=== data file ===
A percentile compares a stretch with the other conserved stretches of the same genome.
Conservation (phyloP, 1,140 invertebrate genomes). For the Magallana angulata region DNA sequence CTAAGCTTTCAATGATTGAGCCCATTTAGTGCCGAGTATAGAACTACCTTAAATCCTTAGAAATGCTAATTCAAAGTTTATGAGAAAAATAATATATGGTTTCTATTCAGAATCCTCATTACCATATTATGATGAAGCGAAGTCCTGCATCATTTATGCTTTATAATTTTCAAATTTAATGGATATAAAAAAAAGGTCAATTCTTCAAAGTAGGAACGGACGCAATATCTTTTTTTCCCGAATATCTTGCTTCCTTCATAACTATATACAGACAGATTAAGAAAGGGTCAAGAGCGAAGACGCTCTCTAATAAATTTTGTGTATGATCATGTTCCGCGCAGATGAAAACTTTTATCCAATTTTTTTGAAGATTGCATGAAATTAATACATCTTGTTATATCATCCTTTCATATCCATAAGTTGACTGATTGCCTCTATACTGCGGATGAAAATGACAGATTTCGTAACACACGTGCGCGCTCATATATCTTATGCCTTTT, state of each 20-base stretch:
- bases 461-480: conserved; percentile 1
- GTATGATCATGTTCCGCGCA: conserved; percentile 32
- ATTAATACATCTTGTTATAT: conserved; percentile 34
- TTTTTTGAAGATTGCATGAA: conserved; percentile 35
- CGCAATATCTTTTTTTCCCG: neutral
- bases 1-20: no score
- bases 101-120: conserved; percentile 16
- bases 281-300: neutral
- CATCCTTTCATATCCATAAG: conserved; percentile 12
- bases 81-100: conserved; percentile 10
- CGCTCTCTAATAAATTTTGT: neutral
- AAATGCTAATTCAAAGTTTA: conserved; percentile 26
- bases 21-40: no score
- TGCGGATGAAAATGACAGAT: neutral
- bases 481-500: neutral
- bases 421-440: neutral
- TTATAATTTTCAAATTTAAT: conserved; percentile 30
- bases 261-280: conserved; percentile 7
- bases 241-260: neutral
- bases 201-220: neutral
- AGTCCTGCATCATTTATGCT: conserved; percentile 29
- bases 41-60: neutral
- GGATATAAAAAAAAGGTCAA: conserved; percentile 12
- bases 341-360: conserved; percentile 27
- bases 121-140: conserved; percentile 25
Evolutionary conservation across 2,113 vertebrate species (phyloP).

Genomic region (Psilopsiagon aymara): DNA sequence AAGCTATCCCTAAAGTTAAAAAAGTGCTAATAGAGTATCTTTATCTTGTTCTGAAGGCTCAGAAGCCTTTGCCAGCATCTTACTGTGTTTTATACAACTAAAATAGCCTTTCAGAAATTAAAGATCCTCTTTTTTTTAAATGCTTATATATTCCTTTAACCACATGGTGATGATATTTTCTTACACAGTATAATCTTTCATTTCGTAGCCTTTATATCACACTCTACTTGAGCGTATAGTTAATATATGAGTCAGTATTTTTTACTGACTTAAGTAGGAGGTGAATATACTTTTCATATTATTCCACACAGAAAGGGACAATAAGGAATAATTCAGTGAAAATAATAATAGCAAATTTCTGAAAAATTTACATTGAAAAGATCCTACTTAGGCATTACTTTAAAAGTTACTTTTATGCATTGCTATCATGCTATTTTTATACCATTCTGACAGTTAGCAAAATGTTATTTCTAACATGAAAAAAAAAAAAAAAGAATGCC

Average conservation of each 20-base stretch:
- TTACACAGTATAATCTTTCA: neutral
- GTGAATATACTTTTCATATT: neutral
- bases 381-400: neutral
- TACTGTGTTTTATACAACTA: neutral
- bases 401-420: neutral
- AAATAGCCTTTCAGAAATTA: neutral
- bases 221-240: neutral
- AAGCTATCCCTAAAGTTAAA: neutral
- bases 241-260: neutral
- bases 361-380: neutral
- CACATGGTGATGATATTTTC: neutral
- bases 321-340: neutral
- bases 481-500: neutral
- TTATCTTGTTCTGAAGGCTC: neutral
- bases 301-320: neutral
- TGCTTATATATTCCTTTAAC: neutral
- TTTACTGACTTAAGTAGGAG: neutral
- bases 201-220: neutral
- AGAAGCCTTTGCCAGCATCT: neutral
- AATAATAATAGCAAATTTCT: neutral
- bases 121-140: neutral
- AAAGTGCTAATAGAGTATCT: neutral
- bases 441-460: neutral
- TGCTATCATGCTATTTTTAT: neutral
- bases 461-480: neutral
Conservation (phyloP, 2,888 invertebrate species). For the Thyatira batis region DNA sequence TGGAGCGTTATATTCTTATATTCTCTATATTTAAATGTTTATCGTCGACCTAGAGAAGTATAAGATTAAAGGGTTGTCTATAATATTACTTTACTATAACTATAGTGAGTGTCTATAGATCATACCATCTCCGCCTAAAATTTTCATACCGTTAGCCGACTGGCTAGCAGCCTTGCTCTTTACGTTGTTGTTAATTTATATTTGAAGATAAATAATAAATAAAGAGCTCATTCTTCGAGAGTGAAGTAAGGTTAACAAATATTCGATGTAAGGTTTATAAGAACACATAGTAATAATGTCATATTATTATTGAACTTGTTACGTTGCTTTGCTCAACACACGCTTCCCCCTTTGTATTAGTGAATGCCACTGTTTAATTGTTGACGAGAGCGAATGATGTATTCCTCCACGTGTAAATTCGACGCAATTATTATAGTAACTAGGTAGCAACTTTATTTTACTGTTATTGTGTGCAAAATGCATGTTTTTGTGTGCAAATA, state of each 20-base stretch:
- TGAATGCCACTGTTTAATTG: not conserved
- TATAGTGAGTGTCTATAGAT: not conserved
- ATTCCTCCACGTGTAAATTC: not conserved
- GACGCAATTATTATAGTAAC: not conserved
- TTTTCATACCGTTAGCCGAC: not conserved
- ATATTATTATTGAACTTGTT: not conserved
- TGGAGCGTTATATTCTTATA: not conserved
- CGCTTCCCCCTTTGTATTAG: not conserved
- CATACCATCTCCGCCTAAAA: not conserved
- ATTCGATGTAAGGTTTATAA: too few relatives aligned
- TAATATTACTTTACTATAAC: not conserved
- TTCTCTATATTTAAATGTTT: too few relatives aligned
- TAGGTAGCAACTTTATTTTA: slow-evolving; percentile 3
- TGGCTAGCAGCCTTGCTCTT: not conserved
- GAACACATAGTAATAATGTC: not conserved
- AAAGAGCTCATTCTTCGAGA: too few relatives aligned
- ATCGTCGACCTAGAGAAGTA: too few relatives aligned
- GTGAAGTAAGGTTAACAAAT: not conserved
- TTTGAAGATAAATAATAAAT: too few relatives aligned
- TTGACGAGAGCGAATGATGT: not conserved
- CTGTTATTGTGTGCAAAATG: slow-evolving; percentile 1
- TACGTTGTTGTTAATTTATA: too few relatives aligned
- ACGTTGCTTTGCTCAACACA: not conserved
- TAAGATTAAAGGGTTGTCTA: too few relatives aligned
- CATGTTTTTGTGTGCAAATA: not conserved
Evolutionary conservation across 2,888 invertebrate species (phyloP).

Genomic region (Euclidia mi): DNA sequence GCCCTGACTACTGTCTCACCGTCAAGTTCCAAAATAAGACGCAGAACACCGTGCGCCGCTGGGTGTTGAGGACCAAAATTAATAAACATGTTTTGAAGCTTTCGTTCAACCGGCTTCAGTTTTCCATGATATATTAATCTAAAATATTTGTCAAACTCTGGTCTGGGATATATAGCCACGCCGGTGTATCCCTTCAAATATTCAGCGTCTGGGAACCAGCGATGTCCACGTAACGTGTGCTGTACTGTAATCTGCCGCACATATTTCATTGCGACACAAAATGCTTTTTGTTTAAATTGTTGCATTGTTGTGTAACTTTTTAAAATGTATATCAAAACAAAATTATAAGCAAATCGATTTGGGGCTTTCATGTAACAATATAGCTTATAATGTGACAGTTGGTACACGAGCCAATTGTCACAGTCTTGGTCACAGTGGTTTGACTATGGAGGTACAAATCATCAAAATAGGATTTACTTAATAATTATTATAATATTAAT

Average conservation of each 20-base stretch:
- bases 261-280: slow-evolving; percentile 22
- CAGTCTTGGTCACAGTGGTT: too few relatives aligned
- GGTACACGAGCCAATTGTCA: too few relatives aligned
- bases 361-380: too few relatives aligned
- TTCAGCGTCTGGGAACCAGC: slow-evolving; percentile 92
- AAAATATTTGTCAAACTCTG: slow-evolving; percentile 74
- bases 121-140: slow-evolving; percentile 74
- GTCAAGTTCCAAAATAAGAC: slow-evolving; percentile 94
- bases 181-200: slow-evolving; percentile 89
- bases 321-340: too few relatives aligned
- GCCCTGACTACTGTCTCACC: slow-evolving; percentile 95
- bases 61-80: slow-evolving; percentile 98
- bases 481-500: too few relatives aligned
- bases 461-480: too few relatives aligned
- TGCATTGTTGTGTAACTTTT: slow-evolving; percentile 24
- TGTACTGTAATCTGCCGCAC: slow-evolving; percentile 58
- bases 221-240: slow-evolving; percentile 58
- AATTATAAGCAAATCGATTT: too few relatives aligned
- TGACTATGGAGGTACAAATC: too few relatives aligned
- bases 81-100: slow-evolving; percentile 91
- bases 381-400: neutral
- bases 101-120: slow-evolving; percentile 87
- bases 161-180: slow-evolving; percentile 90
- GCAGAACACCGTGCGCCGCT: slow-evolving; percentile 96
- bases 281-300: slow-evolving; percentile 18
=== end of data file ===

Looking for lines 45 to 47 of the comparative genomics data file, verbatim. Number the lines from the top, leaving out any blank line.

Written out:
- bases 301-320: neutral
- TGCTTATATATTCCTTTAAC: neutral
- TTTACTGACTTAAGTAGGAG: neutral